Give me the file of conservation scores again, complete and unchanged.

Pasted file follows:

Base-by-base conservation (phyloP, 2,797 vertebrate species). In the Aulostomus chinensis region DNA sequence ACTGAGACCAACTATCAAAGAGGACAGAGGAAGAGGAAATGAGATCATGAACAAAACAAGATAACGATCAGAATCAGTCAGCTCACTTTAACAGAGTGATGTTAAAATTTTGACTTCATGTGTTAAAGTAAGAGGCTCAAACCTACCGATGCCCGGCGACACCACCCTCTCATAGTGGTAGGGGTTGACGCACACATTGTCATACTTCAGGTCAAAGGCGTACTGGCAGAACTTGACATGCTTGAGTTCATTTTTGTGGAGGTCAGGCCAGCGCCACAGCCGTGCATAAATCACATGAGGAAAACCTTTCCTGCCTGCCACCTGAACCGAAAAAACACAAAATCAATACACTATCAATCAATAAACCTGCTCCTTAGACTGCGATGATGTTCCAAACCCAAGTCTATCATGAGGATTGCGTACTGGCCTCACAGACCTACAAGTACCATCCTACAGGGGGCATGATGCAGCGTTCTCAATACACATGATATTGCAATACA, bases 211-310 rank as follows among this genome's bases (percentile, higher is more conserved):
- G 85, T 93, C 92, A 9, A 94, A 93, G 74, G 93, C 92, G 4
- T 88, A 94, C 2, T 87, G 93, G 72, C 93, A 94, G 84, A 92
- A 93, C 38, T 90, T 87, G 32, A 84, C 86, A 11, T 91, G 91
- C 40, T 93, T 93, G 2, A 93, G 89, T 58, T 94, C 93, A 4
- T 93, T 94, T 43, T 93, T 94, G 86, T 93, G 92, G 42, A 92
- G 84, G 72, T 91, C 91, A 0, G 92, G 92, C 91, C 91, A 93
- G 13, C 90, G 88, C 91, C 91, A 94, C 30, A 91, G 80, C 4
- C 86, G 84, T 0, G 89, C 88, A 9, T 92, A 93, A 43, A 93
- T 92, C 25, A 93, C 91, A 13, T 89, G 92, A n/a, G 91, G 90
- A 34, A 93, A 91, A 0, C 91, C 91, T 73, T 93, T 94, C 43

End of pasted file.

Base-by-base conservation (phyloP, 2,797 vertebrate species). In the Aulostomus chinensis region DNA sequence ACTGAGACCAACTATCAAAGAGGACAGAGGAAGAGGAAATGAGATCATGAACAAAACAAGATAACGATCAGAATCAGTCAGCTCACTTTAACAGAGTGATGTTAAAATTTTGACTTCATGTGTTAAAGTAAGAGGCTCAAACCTACCGATGCCCGGCGACACCACCCTCTCATAGTGGTAGGGGTTGACGCACACATTGTCATACTTCAGGTCAAAGGCGTACTGGCAGAACTTGACATGCTTGAGTTCATTTTTGTGGAGGTCAGGCCAGCGCCACAGCCGTGCATAAATCACATGAGGAAAACCTTTCCTGCCTGCCACCTGAACCGAAAAAACACAAAATCAATACACTATCAATCAATAAACCTGCTCCTTAGACTGCGATGATGTTCCAAACCCAAGTCTATCATGAGGATTGCGTACTGGCCTCACAGACCTACAAGTACCATCCTACAGGGGGCATGATGCAGCGTTCTCAATACACATGATATTGCAATACA, bases 211-310 rank as follows among this genome's bases (percentile, higher is more conserved):
- G 85, T 93, C 92, A 9, A 94, A 93, G 74, G 93, C 92, G 4
- T 88, A 94, C 2, T 87, G 93, G 72, C 93, A 94, G 84, A 92
- A 93, C 38, T 90, T 87, G 32, A 84, C 86, A 11, T 91, G 91
- C 40, T 93, T 93, G 2, A 93, G 89, T 58, T 94, C 93, A 4
- T 93, T 94, T 43, T 93, T 94, G 86, T 93, G 92, G 42, A 92
- G 84, G 72, T 91, C 91, A 0, G 92, G 92, C 91, C 91, A 93
- G 13, C 90, G 88, C 91, C 91, A 94, C 30, A 91, G 80, C 4
- C 86, G 84, T 0, G 89, C 88, A 9, T 92, A 93, A 43, A 93
- T 92, C 25, A 93, C 91, A 13, T 89, G 92, A n/a, G 91, G 90
- A 34, A 93, A 91, A 0, C 91, C 91, T 73, T 93, T 94, C 43